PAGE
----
Next-Generation Vehicle Positioning in Global Positioning System-Degraded Environments for Vehicle Safety and Automation Systems
The next generation of safety and vehicle automation will rely on precise positioning, yet GPS-based positioning is hampered by blockages of the global positioning system (GPS) signal—a broader approach is needed that does not rely exclusively on GPS. However, there is no one "silver bullet"; therefore, this proposed work seeks to achieve a major improvement in vehicle positioning performance by developing a multifaceted approach to achieving precise positioning, even in situations in which the GPS signal is inadequate due to a dense tree canopy, building shadowing, or other factors. The work builds on previous work done by the partners in other domains to apply these techniques to future safety and automation applications.
Three key technology areas hold promise individually, and the research intends to show that a combined, integrated system is even more powerful by exploiting the strengths of each technique. First, terrain-based localization (based on precise measurements of vehicle pitch and roll, combined with wheel odometry) can be readily used to find the vehicle's absolute longitudinal position within a premapped highway segment, compensating for drift, which occurs in dead-reckoning systems in long longitudinal stretches of road. Second, visual odometry keys upon visual landmarks at a detailed level to correlate position to a (visually) premapped road segment to find vehicle position along the roadway. Both of these preceding techniques rely on foreknowledge of road features; in essence, a feature-enhanced version of a digital map.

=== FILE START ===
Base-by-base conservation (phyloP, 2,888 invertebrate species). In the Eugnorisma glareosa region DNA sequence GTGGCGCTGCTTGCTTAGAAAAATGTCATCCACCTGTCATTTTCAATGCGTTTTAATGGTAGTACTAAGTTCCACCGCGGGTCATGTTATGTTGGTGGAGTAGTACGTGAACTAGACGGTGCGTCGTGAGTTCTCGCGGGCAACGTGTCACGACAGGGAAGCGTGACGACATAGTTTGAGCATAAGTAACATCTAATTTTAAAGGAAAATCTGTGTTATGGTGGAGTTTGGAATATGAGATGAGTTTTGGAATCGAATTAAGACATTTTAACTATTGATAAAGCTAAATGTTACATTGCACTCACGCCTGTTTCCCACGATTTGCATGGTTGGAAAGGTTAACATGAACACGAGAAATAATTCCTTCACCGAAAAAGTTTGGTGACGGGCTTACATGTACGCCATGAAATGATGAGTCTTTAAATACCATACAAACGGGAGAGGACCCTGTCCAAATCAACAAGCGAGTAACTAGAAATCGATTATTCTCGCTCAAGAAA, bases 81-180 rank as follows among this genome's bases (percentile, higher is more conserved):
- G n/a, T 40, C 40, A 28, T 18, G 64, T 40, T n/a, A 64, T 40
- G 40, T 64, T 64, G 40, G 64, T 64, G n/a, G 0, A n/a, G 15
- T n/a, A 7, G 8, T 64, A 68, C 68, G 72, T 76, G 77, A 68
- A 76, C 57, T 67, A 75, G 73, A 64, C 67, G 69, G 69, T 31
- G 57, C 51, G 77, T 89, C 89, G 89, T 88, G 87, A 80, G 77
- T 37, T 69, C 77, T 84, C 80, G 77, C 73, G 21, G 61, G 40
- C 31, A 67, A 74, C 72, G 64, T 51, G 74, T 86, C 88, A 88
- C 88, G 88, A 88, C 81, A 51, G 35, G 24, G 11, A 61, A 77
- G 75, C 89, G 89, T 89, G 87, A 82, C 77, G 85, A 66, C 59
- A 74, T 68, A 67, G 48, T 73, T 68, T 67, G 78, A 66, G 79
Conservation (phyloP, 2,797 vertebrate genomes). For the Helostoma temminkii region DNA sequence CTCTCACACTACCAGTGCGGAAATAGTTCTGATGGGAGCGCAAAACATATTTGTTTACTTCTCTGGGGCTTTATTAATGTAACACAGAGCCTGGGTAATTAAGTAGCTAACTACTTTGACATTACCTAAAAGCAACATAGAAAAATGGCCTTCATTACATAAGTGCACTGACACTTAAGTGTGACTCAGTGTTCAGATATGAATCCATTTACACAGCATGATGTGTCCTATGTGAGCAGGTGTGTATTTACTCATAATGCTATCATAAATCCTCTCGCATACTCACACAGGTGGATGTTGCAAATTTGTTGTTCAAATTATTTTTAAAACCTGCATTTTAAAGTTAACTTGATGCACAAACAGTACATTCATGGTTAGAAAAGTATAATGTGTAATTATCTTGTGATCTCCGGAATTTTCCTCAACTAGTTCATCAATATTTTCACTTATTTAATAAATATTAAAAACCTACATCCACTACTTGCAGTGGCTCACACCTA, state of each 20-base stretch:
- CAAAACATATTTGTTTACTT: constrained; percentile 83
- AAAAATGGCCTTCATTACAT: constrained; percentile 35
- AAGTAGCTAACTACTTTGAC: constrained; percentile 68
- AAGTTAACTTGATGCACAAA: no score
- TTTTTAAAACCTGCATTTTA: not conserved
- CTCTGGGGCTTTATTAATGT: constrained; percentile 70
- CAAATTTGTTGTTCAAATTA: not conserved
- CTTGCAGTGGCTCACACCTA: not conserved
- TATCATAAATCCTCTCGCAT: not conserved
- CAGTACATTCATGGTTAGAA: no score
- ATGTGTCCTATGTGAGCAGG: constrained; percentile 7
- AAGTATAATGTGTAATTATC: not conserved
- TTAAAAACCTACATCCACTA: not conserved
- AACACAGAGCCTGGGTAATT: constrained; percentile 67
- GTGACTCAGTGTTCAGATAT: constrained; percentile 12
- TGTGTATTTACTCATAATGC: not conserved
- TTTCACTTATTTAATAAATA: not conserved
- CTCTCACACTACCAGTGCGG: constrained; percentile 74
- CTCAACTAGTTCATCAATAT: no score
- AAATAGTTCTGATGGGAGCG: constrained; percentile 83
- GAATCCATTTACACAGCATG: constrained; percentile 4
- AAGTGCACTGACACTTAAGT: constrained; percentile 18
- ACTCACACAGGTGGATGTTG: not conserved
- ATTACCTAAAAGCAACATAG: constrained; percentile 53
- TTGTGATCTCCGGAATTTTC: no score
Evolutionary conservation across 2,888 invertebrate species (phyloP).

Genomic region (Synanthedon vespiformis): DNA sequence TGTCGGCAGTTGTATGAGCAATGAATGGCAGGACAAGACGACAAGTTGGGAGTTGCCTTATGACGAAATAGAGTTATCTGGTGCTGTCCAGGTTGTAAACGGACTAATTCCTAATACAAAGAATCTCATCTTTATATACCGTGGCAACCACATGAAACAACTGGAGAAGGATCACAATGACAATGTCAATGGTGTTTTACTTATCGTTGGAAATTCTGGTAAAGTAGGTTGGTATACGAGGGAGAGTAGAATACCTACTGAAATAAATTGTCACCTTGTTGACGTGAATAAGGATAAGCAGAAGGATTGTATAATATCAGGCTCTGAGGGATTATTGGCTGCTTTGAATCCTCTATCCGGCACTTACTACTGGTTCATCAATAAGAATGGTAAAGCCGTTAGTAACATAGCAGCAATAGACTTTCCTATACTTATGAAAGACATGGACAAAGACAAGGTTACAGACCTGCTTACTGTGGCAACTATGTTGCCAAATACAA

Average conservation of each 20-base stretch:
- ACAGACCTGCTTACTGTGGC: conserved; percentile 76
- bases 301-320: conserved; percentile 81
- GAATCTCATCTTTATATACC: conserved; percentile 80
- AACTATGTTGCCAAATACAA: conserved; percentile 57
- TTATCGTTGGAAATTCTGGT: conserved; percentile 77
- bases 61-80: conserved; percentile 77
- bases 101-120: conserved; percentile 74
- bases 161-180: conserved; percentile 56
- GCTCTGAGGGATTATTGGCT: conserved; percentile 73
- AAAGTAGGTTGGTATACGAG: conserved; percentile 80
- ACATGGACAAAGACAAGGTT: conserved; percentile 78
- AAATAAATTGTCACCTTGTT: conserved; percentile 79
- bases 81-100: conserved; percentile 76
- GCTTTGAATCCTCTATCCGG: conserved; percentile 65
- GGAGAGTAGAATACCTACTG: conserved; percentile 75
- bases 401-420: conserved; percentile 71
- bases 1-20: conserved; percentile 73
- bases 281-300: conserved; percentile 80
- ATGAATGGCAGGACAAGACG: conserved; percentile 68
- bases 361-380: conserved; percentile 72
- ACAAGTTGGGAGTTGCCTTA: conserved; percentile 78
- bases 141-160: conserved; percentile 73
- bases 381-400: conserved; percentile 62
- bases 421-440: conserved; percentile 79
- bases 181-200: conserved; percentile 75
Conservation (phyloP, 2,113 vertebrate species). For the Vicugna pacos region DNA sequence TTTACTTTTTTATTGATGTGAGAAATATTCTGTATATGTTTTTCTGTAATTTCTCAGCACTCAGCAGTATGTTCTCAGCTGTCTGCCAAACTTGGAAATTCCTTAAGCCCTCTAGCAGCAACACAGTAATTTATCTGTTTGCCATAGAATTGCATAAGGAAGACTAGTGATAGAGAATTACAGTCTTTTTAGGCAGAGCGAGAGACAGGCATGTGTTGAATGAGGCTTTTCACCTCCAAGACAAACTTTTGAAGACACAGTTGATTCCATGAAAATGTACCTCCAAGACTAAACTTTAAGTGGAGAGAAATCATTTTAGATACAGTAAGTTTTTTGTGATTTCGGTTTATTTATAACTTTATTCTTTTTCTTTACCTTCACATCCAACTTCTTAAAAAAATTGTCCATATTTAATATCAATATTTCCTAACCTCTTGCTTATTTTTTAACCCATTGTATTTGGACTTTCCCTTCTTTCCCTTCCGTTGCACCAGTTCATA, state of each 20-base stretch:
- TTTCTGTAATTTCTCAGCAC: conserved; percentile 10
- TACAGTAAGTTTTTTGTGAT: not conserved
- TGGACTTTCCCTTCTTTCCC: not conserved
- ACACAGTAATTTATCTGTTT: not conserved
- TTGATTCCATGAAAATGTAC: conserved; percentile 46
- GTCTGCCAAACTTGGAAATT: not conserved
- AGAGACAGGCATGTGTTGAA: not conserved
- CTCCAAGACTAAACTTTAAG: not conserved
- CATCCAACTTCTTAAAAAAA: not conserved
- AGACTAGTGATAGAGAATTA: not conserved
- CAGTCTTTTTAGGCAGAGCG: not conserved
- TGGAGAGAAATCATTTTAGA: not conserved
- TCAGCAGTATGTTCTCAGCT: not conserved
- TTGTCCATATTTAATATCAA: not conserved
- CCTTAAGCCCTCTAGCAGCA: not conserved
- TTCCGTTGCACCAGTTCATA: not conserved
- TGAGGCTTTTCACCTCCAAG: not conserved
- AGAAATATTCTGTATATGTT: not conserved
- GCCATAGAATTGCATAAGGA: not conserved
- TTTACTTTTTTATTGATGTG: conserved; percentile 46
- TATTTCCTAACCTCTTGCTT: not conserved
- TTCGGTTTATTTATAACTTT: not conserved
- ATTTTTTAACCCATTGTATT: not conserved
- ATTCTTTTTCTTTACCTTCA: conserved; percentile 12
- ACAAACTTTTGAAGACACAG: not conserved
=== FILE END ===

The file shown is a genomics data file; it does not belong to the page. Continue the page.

This becomes feasible in the "connected vehicle" fixture, in which tomorrow's vehicles have access to quantities of data orders of magnitude greater than today's cars, as well as the ability to share data at high data rates. The third technology approach relies on radio frequency ranging based on dedicated short range xommunications (DSRC) radio technology. In addition to pure radio frequency ranging with no GPS signals, information from radio frequency ranging can be combined with GPS-range measurements (which may be inadequate on their own) to generate a useful position.
- Exploratory Advanced Research
New algorithms and ways of handling global positioning system (GPS) data were discovered.